Let’s face it… planks are boring. But they’re also effective, especially if you mix up how you’re using them. All too often athletes will get into a plank position, hold it for as long as they can, and call it good. That’s not the worst idea in the world, but your trunk or core or whatever you like to call it needs strength and stability in multiple directions of challenge, needs to be able to brace statically as well as dynamically during movement, and in different positions, so mixing up the plank is both fun as well as better training for the central axis of your body.
First things first, make sure your plank is awesome in form before you do anything else. A good planker will have a relaxed neck (and a relaxed jaw and face), will have engaged abs and butt that you could bounce a quarter off of, a neutral head position (not looking up or clamping your chin down to your chest) and a neutral spine position (no butt up in the air or saggy back). Last, but definitely not least, a good planker will be able to do all this while maintaining normal breathing, not holding their breath or sounding like they’re about to give birth! Your first goal is to be able to do all of this (and either to this with mirrors or video yourself because planking is like drunk dancing at a wedding, what’s in your head is never as pretty as reality) for 30-90 seconds and eventually for several minutes at a time.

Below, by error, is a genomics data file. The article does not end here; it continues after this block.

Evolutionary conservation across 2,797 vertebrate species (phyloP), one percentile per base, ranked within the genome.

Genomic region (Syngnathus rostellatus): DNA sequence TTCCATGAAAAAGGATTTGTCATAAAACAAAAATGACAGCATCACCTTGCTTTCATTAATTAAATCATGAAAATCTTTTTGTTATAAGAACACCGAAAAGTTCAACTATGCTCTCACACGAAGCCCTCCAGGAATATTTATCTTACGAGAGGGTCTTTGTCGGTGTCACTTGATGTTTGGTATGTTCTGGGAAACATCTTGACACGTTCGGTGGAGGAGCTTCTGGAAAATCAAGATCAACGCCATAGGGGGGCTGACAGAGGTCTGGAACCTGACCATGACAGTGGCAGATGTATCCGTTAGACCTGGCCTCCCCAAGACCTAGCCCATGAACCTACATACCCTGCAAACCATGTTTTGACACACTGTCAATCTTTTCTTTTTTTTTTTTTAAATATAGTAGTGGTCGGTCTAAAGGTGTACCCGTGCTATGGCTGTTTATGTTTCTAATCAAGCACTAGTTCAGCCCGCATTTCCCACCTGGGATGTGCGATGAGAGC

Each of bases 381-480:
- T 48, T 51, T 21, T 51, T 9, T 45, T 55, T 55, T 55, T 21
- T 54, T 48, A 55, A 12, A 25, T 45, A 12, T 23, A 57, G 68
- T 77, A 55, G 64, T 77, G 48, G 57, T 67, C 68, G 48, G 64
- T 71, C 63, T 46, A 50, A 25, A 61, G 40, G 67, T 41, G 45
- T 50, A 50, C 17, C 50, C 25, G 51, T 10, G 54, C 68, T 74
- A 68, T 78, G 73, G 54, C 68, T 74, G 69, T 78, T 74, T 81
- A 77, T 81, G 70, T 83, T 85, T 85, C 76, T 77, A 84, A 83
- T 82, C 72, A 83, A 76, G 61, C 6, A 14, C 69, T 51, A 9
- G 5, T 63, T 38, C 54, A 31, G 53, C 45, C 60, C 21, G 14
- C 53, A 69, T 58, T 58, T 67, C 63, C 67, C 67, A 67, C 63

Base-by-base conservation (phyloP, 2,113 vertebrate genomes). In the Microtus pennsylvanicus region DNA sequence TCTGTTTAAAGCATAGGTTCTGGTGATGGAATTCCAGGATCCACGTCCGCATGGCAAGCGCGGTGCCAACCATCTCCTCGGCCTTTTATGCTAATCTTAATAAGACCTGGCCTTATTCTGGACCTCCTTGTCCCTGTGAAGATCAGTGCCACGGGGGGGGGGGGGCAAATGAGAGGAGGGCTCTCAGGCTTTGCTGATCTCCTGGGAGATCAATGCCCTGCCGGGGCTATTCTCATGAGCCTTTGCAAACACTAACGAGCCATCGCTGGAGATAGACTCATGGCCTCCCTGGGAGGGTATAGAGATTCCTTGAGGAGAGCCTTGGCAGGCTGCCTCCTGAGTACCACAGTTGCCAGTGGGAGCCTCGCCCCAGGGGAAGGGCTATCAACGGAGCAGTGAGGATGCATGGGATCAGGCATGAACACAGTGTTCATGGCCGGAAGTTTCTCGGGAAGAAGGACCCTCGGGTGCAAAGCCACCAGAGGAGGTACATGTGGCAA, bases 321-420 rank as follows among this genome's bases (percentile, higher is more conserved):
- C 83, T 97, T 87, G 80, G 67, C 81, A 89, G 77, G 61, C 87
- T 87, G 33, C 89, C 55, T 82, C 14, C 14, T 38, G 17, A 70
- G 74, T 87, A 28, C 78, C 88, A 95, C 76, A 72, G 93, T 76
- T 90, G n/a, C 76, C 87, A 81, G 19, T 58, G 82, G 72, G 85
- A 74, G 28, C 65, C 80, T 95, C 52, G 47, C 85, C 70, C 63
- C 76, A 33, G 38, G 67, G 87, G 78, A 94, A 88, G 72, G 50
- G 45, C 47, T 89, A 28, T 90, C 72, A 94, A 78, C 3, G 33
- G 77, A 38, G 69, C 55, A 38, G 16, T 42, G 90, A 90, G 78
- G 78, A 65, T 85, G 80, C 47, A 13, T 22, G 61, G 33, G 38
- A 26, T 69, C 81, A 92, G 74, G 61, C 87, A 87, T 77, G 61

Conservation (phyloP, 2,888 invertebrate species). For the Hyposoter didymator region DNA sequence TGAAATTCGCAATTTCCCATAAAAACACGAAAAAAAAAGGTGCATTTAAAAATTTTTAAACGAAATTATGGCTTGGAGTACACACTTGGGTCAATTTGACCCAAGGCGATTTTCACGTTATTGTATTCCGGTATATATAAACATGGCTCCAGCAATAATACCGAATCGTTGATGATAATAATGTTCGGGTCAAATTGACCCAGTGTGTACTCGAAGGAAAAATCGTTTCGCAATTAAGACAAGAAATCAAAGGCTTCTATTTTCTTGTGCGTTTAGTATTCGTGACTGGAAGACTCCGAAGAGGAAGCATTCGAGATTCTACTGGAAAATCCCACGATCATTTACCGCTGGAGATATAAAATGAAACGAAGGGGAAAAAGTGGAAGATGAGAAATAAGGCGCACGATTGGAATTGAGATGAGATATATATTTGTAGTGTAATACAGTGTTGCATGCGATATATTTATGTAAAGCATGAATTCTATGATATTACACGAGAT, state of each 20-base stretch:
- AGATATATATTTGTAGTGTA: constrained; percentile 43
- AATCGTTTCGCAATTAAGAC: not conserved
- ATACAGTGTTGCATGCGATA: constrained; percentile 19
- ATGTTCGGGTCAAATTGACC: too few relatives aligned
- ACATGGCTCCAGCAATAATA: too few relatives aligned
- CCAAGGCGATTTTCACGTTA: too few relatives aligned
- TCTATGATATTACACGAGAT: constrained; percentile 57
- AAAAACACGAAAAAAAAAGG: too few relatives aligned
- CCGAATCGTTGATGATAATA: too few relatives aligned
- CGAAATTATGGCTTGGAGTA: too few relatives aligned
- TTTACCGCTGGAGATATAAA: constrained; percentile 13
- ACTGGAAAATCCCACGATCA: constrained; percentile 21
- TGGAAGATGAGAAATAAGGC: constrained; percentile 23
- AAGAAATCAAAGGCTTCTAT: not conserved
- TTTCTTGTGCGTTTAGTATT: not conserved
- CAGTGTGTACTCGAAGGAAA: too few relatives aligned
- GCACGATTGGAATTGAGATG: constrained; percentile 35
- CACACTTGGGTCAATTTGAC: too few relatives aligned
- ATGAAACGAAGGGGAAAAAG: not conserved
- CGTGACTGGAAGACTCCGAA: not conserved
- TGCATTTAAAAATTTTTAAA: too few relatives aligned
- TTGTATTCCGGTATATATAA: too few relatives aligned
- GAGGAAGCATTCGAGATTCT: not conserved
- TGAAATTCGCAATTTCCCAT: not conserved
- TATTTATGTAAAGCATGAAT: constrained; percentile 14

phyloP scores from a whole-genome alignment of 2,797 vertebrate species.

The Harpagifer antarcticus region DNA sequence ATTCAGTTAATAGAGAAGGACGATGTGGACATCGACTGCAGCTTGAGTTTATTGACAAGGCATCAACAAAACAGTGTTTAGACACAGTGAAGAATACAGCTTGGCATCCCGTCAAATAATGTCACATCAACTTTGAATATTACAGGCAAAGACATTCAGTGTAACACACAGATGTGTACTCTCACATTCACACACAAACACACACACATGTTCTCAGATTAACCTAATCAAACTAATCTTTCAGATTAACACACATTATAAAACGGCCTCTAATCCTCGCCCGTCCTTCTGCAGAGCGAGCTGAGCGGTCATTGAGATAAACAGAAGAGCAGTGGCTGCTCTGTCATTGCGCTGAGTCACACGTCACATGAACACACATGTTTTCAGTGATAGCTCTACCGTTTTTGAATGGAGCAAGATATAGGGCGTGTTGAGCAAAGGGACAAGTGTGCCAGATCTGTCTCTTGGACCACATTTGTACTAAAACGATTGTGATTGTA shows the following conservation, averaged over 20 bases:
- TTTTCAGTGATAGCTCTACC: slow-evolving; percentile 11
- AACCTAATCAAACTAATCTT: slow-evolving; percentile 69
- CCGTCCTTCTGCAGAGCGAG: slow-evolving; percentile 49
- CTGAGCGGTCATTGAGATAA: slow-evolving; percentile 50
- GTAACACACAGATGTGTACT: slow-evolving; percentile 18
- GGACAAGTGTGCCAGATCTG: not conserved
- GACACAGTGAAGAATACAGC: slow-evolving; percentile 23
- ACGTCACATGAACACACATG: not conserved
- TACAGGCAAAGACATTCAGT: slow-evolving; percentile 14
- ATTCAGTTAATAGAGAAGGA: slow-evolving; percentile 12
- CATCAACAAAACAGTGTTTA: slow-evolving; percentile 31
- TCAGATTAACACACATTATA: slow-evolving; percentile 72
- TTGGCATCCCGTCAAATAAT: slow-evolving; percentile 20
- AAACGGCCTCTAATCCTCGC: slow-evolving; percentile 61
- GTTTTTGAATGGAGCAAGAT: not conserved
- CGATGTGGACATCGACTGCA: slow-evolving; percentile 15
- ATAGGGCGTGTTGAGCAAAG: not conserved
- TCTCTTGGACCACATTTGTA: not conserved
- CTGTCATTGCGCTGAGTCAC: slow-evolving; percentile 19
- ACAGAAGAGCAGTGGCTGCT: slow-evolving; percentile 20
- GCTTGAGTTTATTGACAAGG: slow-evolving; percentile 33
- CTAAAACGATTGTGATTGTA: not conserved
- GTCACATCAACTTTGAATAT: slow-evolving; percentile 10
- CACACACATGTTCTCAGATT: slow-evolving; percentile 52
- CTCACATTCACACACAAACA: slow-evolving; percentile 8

Once you’ve mastered the basics, then it’s time to start adding variations, again, always keeping that basic position rock solid. Back off and regroup as soon as you perceive a loss of position, breathing, tension, etc. Some variations in order of least difficult to most difficult include:
- Straight Arm – same idea as the basic plank, only you’re on your hands instead of your elbows, like at the top of a push-up.
- Side Plank – this can be done on elbows and then with a straight arm, too, for more challenge. Same position as the basic, except now you’re on your side. Your base of support is smaller and you’re challenging your lateral stability way more than your front-to-back stability.
- Rolls – try starting in a side plank, hold it for, say, 30 seconds, and then roll to a standard plank without losing your position or stability at all. Hold this for 30 seconds, then roll, again with perfect position, to the other side and hold that for 30 more seconds. Those transitions are tough!
There are many other variations you can try, but those are good ones to start with. You can start to add crawls and various other movements to be done with a rock-solid core down the road, too, to add more dynamics to your training.